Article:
An Inquiry Into the Nature of the Simple Bodies of Chemistry by David LowAn Inquiry Into the Nature of the Simple Bodies of Chemistry by David Low

An Inquiry Into the Nature of the Simple Bodies of Chemistry

byDavid Low

Paperback | February 9, 2012

Pricing and Purchase Info


Earn 148 plum® points

Prices and offers may vary in store

Out of stock online

Not available in stores


This historic book may have numerous typos and missing text. Purchasers can download a free scanned copy of the original book (without typos) from the publisher. Not indexed. Not illustrated.1848 Excerpt: ... H6 As" C H As C, O H6 As' C, S H As' C4, Se Hs As' C, Fl H" As" C, CI H6 As" C, Br H As" C, I Its oxide combines with acids as a base, and with a further quantity of oxygen, forming an acid, H6 As2 C, O3, so that kakodyle preserves its existence, and enters into combination, precisely as if it were a single body; and so, in like manner, does platinum when in combination with various substances. Such, too, is the case with the vegetable acids, which, though many of them are very complex bodies, combine with bases, and may be transferred from base to base so long as they do not undergo resolution into their constituent elements. Such, too, are the numerous bases with which these acids combine. These bases are compound elements, although they do not fall within the arbitrary definition of compound radicals, or compound bodies which combine with simple bodies, but are compound bodies which combine with other bodies equally compound. Of compound bases, one remarkable for the many interesting compounds which it forms, was before referred to, namely, Ether, which combines with acids in the manner of a base. This body, which may be represented in equivalents by H5 C4 0, has been termed oxide of ethyle, and the appellation is perfectly justifiable, for it must be regarded as formed of oxygen in combination with a base, seeing that it performs all the functions of a true oxide, and that its base, or radical if we choose so to term it, corresponds entirely in its actions with the metallic base of any other oxide, and replaces hydrogen in compounds, precisely as the metallic base of any oxide would do. It is isodynamic with the bases of all similarly constituted oxides, and may replace or be replaced by them in every compound into which it is capable of entering, as,--...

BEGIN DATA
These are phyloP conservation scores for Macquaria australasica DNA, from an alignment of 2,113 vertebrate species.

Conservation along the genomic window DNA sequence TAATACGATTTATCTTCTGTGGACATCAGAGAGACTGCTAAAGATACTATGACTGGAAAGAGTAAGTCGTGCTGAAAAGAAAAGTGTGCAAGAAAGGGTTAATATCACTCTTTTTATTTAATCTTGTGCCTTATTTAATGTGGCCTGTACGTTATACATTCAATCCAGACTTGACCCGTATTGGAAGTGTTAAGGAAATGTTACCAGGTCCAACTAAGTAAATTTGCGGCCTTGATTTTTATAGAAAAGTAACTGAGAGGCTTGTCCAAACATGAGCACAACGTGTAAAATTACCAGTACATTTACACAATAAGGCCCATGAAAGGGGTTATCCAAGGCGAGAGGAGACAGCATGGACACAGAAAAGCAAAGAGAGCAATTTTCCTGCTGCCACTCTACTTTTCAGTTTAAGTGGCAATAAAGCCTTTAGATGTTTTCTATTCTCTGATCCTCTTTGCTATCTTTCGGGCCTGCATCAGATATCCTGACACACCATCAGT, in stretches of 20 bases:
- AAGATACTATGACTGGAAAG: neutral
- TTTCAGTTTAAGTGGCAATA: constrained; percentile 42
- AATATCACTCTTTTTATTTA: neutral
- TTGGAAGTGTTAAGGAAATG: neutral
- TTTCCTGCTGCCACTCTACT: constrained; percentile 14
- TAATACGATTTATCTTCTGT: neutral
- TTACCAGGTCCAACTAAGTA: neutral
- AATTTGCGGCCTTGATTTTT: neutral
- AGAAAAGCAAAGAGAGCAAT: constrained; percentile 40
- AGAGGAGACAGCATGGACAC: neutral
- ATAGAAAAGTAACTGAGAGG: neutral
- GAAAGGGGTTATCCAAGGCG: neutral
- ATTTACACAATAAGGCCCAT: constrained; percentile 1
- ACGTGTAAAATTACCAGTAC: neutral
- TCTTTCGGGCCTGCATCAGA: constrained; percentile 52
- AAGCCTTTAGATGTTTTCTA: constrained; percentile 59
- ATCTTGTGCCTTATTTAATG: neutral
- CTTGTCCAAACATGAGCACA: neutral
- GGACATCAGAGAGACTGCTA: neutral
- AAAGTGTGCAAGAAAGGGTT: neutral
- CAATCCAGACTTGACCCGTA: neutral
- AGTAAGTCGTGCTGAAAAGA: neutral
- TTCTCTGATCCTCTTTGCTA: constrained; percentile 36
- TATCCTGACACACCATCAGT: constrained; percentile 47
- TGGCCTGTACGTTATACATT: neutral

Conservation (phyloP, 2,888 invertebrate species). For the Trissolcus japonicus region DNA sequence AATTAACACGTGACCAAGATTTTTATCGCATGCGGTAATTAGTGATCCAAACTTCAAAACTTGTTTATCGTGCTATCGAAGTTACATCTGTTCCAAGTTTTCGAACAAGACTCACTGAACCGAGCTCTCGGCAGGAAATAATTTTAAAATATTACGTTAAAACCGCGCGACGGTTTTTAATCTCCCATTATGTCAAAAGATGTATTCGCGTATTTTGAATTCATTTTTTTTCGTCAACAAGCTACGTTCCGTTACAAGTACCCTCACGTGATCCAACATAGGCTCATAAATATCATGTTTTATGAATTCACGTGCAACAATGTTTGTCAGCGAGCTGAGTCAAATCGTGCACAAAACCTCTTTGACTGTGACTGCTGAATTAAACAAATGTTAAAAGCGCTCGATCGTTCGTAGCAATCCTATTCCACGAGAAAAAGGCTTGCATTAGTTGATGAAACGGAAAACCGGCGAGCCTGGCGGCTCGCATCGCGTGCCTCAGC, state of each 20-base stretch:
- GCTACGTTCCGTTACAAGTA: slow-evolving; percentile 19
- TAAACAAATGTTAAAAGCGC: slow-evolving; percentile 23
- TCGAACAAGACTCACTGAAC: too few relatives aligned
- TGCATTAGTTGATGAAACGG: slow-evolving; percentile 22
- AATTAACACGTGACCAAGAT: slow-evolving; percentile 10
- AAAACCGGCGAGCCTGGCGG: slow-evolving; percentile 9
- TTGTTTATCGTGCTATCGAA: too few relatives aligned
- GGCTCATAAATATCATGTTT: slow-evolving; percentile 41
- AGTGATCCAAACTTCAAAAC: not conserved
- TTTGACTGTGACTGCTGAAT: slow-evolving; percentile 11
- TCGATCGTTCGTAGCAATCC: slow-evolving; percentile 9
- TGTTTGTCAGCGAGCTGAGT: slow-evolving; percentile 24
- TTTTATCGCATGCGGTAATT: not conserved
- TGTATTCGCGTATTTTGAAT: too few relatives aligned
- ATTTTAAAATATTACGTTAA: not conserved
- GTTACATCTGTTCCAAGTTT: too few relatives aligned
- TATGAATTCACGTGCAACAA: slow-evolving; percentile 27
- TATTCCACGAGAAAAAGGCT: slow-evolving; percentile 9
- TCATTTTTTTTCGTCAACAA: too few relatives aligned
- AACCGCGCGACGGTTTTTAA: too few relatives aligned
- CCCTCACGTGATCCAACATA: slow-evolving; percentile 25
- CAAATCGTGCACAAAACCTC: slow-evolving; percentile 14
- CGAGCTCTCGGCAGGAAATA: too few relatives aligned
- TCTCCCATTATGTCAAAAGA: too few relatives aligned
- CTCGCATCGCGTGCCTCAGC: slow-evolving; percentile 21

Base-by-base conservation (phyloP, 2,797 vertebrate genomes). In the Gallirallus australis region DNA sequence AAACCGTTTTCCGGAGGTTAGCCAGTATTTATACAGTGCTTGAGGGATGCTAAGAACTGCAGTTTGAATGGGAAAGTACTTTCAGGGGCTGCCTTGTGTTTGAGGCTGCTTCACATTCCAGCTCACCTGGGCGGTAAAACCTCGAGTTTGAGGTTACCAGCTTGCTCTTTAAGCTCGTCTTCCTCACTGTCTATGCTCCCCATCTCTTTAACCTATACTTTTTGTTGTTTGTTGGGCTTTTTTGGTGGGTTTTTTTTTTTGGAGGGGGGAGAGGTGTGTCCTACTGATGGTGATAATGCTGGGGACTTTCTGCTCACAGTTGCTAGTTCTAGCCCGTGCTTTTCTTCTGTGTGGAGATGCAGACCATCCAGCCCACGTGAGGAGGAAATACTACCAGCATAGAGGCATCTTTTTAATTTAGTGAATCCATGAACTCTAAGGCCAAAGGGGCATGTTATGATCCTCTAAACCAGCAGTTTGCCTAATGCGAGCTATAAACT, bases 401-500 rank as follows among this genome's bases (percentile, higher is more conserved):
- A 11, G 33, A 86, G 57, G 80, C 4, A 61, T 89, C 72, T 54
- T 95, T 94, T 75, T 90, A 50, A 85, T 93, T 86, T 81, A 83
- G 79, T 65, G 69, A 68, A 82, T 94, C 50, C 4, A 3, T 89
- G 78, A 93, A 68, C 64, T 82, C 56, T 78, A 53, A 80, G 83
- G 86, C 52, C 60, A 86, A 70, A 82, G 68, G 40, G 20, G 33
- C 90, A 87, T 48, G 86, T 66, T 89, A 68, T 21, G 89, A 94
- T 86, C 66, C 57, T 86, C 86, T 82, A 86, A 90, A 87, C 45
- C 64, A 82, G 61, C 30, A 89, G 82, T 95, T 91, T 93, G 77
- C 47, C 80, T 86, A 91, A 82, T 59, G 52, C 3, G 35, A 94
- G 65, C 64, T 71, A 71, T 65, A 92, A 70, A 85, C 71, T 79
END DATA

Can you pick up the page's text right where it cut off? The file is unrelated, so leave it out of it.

Title:An Inquiry Into the Nature of the Simple Bodies of ChemistryFormat:PaperbackDimensions:118 pages, 9.69 × 7.44 × 0.25 inPublished:February 9, 2012Publisher:General Books LLCLanguage:English

The following ISBNs are associated with this title:

ISBN - 10:0217811736

ISBN - 13:9780217811736